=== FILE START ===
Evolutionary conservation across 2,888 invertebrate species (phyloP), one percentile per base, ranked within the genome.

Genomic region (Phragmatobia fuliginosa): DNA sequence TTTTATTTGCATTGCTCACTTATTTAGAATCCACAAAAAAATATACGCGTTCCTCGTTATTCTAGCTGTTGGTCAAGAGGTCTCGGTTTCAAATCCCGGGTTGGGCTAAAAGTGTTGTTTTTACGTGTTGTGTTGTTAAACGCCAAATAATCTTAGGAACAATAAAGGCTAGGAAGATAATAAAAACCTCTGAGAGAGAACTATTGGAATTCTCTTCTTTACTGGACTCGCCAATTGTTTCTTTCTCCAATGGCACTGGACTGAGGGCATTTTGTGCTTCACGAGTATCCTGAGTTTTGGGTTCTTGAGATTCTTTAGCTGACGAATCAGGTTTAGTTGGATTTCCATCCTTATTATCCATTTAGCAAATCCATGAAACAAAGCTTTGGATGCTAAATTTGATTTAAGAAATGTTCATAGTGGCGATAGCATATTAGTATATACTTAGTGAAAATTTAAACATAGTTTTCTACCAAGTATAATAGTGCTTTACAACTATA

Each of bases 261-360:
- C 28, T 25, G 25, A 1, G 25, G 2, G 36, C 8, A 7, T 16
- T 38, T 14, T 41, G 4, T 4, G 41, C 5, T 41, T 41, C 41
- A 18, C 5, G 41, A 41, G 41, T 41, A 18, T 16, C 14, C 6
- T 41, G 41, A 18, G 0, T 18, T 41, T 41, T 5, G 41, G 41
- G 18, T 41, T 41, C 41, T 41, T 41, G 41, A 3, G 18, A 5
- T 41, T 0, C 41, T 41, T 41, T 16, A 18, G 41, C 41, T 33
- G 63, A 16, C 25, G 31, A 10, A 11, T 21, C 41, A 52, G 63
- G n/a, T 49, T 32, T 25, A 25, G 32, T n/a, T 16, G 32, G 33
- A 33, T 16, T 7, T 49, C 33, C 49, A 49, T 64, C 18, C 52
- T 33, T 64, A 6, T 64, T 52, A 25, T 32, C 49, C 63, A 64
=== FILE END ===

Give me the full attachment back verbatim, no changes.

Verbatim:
Evolutionary conservation across 2,888 invertebrate species (phyloP), one percentile per base, ranked within the genome.

Genomic region (Phragmatobia fuliginosa): DNA sequence TTTTATTTGCATTGCTCACTTATTTAGAATCCACAAAAAAATATACGCGTTCCTCGTTATTCTAGCTGTTGGTCAAGAGGTCTCGGTTTCAAATCCCGGGTTGGGCTAAAAGTGTTGTTTTTACGTGTTGTGTTGTTAAACGCCAAATAATCTTAGGAACAATAAAGGCTAGGAAGATAATAAAAACCTCTGAGAGAGAACTATTGGAATTCTCTTCTTTACTGGACTCGCCAATTGTTTCTTTCTCCAATGGCACTGGACTGAGGGCATTTTGTGCTTCACGAGTATCCTGAGTTTTGGGTTCTTGAGATTCTTTAGCTGACGAATCAGGTTTAGTTGGATTTCCATCCTTATTATCCATTTAGCAAATCCATGAAACAAAGCTTTGGATGCTAAATTTGATTTAAGAAATGTTCATAGTGGCGATAGCATATTAGTATATACTTAGTGAAAATTTAAACATAGTTTTCTACCAAGTATAATAGTGCTTTACAACTATA

Each of bases 261-360:
- C 28, T 25, G 25, A 1, G 25, G 2, G 36, C 8, A 7, T 16
- T 38, T 14, T 41, G 4, T 4, G 41, C 5, T 41, T 41, C 41
- A 18, C 5, G 41, A 41, G 41, T 41, A 18, T 16, C 14, C 6
- T 41, G 41, A 18, G 0, T 18, T 41, T 41, T 5, G 41, G 41
- G 18, T 41, T 41, C 41, T 41, T 41, G 41, A 3, G 18, A 5
- T 41, T 0, C 41, T 41, T 41, T 16, A 18, G 41, C 41, T 33
- G 63, A 16, C 25, G 31, A 10, A 11, T 21, C 41, A 52, G 63
- G n/a, T 49, T 32, T 25, A 25, G 32, T n/a, T 16, G 32, G 33
- A 33, T 16, T 7, T 49, C 33, C 49, A 49, T 64, C 18, C 52
- T 33, T 64, A 6, T 64, T 52, A 25, T 32, C 49, C 63, A 64